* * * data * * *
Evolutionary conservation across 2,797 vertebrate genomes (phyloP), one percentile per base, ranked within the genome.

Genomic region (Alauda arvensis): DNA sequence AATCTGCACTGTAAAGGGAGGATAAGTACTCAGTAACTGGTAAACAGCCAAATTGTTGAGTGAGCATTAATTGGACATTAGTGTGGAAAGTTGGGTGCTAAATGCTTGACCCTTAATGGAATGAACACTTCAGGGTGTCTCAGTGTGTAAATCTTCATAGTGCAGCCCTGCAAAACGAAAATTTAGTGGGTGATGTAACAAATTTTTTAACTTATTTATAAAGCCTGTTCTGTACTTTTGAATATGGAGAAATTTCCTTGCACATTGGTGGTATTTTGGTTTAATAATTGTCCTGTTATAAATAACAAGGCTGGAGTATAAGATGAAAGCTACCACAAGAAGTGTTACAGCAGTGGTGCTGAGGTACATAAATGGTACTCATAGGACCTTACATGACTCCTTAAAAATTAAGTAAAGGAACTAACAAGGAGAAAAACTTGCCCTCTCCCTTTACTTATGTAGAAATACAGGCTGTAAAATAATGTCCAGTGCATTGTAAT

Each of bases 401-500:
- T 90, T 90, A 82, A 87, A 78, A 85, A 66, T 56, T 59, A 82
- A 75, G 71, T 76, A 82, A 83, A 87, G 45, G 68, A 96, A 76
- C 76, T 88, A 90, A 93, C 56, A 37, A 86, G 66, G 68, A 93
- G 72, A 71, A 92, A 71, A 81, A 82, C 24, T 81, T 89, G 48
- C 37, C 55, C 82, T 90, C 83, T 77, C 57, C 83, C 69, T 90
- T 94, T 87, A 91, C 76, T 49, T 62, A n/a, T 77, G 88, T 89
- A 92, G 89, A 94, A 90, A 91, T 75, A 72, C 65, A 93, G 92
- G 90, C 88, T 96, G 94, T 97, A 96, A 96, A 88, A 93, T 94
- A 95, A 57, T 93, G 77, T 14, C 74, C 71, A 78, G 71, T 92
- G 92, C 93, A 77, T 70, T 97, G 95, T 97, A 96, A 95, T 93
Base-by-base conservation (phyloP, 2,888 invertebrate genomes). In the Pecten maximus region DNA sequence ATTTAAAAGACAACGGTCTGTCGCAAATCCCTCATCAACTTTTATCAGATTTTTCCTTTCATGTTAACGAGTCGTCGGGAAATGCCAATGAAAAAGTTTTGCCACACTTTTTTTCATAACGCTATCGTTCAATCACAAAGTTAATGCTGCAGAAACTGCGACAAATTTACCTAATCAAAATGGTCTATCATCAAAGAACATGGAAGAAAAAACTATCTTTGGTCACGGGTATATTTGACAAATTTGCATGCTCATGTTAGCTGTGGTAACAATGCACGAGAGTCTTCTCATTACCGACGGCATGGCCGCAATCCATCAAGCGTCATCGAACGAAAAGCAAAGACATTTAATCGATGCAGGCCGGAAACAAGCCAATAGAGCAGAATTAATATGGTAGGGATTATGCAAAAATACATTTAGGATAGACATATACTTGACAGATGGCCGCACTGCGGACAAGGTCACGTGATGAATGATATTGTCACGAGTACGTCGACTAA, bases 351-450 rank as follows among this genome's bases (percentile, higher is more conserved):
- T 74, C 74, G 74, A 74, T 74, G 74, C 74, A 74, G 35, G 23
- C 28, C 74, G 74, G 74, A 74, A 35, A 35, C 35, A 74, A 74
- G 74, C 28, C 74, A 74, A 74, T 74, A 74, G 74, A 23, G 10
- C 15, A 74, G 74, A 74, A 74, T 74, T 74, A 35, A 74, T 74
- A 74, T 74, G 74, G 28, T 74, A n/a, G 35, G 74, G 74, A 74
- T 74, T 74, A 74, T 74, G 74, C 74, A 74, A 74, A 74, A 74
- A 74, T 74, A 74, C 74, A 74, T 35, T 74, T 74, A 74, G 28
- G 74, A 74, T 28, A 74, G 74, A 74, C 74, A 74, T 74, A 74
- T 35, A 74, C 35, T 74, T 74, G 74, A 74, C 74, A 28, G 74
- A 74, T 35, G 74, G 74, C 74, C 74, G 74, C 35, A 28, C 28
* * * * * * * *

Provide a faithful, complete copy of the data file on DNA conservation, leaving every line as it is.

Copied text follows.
Evolutionary conservation across 2,797 vertebrate genomes (phyloP), one percentile per base, ranked within the genome.

Genomic region (Alauda arvensis): DNA sequence AATCTGCACTGTAAAGGGAGGATAAGTACTCAGTAACTGGTAAACAGCCAAATTGTTGAGTGAGCATTAATTGGACATTAGTGTGGAAAGTTGGGTGCTAAATGCTTGACCCTTAATGGAATGAACACTTCAGGGTGTCTCAGTGTGTAAATCTTCATAGTGCAGCCCTGCAAAACGAAAATTTAGTGGGTGATGTAACAAATTTTTTAACTTATTTATAAAGCCTGTTCTGTACTTTTGAATATGGAGAAATTTCCTTGCACATTGGTGGTATTTTGGTTTAATAATTGTCCTGTTATAAATAACAAGGCTGGAGTATAAGATGAAAGCTACCACAAGAAGTGTTACAGCAGTGGTGCTGAGGTACATAAATGGTACTCATAGGACCTTACATGACTCCTTAAAAATTAAGTAAAGGAACTAACAAGGAGAAAAACTTGCCCTCTCCCTTTACTTATGTAGAAATACAGGCTGTAAAATAATGTCCAGTGCATTGTAAT

Each of bases 401-500:
- T 90, T 90, A 82, A 87, A 78, A 85, A 66, T 56, T 59, A 82
- A 75, G 71, T 76, A 82, A 83, A 87, G 45, G 68, A 96, A 76
- C 76, T 88, A 90, A 93, C 56, A 37, A 86, G 66, G 68, A 93
- G 72, A 71, A 92, A 71, A 81, A 82, C 24, T 81, T 89, G 48
- C 37, C 55, C 82, T 90, C 83, T 77, C 57, C 83, C 69, T 90
- T 94, T 87, A 91, C 76, T 49, T 62, A n/a, T 77, G 88, T 89
- A 92, G 89, A 94, A 90, A 91, T 75, A 72, C 65, A 93, G 92
- G 90, C 88, T 96, G 94, T 97, A 96, A 96, A 88, A 93, T 94
- A 95, A 57, T 93, G 77, T 14, C 74, C 71, A 78, G 71, T 92
- G 92, C 93, A 77, T 70, T 97, G 95, T 97, A 96, A 95, T 93
Base-by-base conservation (phyloP, 2,888 invertebrate genomes). In the Pecten maximus region DNA sequence ATTTAAAAGACAACGGTCTGTCGCAAATCCCTCATCAACTTTTATCAGATTTTTCCTTTCATGTTAACGAGTCGTCGGGAAATGCCAATGAAAAAGTTTTGCCACACTTTTTTTCATAACGCTATCGTTCAATCACAAAGTTAATGCTGCAGAAACTGCGACAAATTTACCTAATCAAAATGGTCTATCATCAAAGAACATGGAAGAAAAAACTATCTTTGGTCACGGGTATATTTGACAAATTTGCATGCTCATGTTAGCTGTGGTAACAATGCACGAGAGTCTTCTCATTACCGACGGCATGGCCGCAATCCATCAAGCGTCATCGAACGAAAAGCAAAGACATTTAATCGATGCAGGCCGGAAACAAGCCAATAGAGCAGAATTAATATGGTAGGGATTATGCAAAAATACATTTAGGATAGACATATACTTGACAGATGGCCGCACTGCGGACAAGGTCACGTGATGAATGATATTGTCACGAGTACGTCGACTAA, bases 351-450 rank as follows among this genome's bases (percentile, higher is more conserved):
- T 74, C 74, G 74, A 74, T 74, G 74, C 74, A 74, G 35, G 23
- C 28, C 74, G 74, G 74, A 74, A 35, A 35, C 35, A 74, A 74
- G 74, C 28, C 74, A 74, A 74, T 74, A 74, G 74, A 23, G 10
- C 15, A 74, G 74, A 74, A 74, T 74, T 74, A 35, A 74, T 74
- A 74, T 74, G 74, G 28, T 74, A n/a, G 35, G 74, G 74, A 74
- T 74, T 74, A 74, T 74, G 74, C 74, A 74, A 74, A 74, A 74
- A 74, T 74, A 74, C 74, A 74, T 35, T 74, T 74, A 74, G 28
- G 74, A 74, T 28, A 74, G 74, A 74, C 74, A 74, T 74, A 74
- T 35, A 74, C 35, T 74, T 74, G 74, A 74, C 74, A 28, G 74
- A 74, T 35, G 74, G 74, C 74, C 74, G 74, C 35, A 28, C 28